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School and District Level

TIMSS/PISA – International Assessments

  • Sign up to participate in PISA (Programme for International Student Assessment). PISA is a global assessment administered every three years to 15-year-olds in approximately 60 OECD (Organization for Economic Co-Operation and Development) countries, including the United States. Features include:
    • Representative samples of between 3,500 and 50,000 students are drawn in each country.
    • The test covers reading, mathematics or science each year it is given.
    • PISA assesses how will students, near the end of compulsory education, have acquired the knowledge and skills essential for meeting the challenges of today’s knowledge societies.
    • The assessment focuses on young people’s ability to use their knowledge and skills to meet real-life challenges.
    • For more information about PISA, visit their Web site at: www.pisa.oecd.org.
  • Participate in TIMSS (Trends in International Mathematics and Science Study) assessments. TIMSS is given every four years, with the next round of testing to occur in 2011.
    • Schools that are asked to participate in TIMSS are randomly drawn, based on certain characteristics. The administration of TIMSS requires a large number of students to take the test to ensure stable estimates and reliable data.
    • TIMSS is not designed to provide data at the individual school level.
    • If districts are interested in learning more about participation in TIMSS, questions should be directed to the TIMSS & PIRLS (Progress in International Reading Literacy Study) Student Center at Boston College (617.552.1600). This is the international coordinating center for TIMSS and also coordinates the participation of U.S. states and school districts in TIMSS.
    • For more information about TIMSS, visit their Web site at: http://nces.ed.gov/timss.

International Practice Assessments

  • Use online, internationally-benchmarked practice tests to see how students compare to international standards.
  • Review sample assessment items from PISA at: http://nces.ed.gov/surveys/pisa/items.asp?sub=yes.  
  • TIMSS Challenge in Math and Science: www.edinformatics.com/timss/timss_intro.htm. These online assessments provide sample TIMSS assessments in math and science, for grades 3, 4, 7, 8 and 12.
  • Use Dare to Compare: http://nces.ed.gov/timss, or http://nces.ed.gov/nceskids/eyk/ (direct link to test). These online assessments have been created using TIMSS, NAEP and CivEd questions. Sample assessments can be found in:
    • Math – grades 4, 8 and 12
    • Science – grades 4 and 8
    • Civics – grades 4, 8 and 9
    • Geography – grades 4, 8 and 12
    • Economics – grade 12
    • History – grades 4, 8 and 12.

Formative, Interim and Summative Assessments

  • Redesign and align school and/or district formative and interim assessments to international standards in reading, math and science.
  • Create and provide formative assessments for use in the classroom that are aligned to international standards to assess student progress and inform instructional change.
  • Ensure all students in public schools have an equal opportunity to demonstrate grade-level international proficiency through the application of knowledge and skills.
  • Align assessments with international standards to measure students’ mastery of core content or basic skills and knowledge and align with skills necessary for success in the 21st century, such as: evaluating and analyzing information; thinking creatively; problem-solving; etc. (1)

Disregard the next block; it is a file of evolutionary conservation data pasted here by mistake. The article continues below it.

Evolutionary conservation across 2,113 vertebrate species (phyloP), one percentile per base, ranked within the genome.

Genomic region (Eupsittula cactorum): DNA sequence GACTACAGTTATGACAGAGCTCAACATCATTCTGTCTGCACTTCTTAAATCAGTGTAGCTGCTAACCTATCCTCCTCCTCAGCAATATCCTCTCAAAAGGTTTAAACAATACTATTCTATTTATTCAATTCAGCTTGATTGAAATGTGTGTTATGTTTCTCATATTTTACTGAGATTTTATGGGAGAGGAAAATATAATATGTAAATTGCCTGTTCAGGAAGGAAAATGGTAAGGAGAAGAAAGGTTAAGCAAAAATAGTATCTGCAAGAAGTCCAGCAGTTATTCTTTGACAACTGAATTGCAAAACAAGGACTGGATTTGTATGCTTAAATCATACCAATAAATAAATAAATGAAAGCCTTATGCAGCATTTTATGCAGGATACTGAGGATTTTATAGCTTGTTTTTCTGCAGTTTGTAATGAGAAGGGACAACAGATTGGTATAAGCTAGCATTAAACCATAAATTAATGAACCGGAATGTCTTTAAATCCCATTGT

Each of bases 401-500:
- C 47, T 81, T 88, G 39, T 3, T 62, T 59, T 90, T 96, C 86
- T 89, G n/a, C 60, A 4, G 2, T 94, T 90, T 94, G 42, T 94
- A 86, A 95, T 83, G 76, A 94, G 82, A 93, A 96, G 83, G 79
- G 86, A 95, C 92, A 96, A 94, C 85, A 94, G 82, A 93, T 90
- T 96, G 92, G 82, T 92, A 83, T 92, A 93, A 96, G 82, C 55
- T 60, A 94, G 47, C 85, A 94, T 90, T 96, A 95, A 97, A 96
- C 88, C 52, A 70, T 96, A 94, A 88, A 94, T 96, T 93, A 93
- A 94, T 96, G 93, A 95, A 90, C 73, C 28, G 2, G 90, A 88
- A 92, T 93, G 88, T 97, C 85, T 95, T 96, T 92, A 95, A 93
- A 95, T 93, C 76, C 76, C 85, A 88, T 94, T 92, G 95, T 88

• Develop assessments and supporting instructional materials that interpret the findings from international assessments in ways that are useful for teachers.
  • Use TIMSS practice tests or other practice assessments to compare existing student knowledge and skills with those of high-performing countries.
  • Incorporate PISA and TIMSS assessments into accountability systems.
  • Establish a program and funding source for the district to administer international assessments to students in the district.
  • Use the work of other states related to high-quality assessments, such as the National Assessment of Educational Progress (NAEP). One such body of work comes from Alaska and is titled, NAEP Assessment Toolbox for Teachers: Easy-to-Use Classroom Activities Using Questions and Data from the National Assessment of Educational Progress. This publication gives examples of how classroom teachers can use released NAEP questions in the following ways: (2)
    • Improve students’ abilities for self-assessment
    • Teach reasoning skills and strategies
    • Analyze mathematical misconceptions
    • Teach test-taking strategies and use state performance data and NAEP questions to focus instruction
    • Use as a springboard for classroom activities.
    • Adapt the tools and strategies found in this “Toolbox.”
  • Both the TIMSS and the PISA periodically release test items from past assessments and these can be found on their respective Web sites. These international test items can be compared to state standards and assessments (see Additional Resources).

Footnotes:

  1. Elena Silva, Measuring Skills for the 21st Century, Education Sector,1 (Washington, D.C.: Education Sector, November 2008),
    http://www.educationsector.org/usr_doc/MeasuringSkills.pdf.

  2. State of Alaska, Alaska Department of Education & Early Development, NAEP Assessment Toolbox for Teachers: Easy-to-Use Classroom Activities Using Questions and Data from the National Assessment of Educational Progress, 1 (Juneau: Alaska Department of Education, 2007),
    http://www.eed.state.ak.us/tls/assessment/naep/Fall07/NAEPQAssessmentToolboxforTeachers.pdf

 


Download the full toolkit:
(PDF, 6.7MB)

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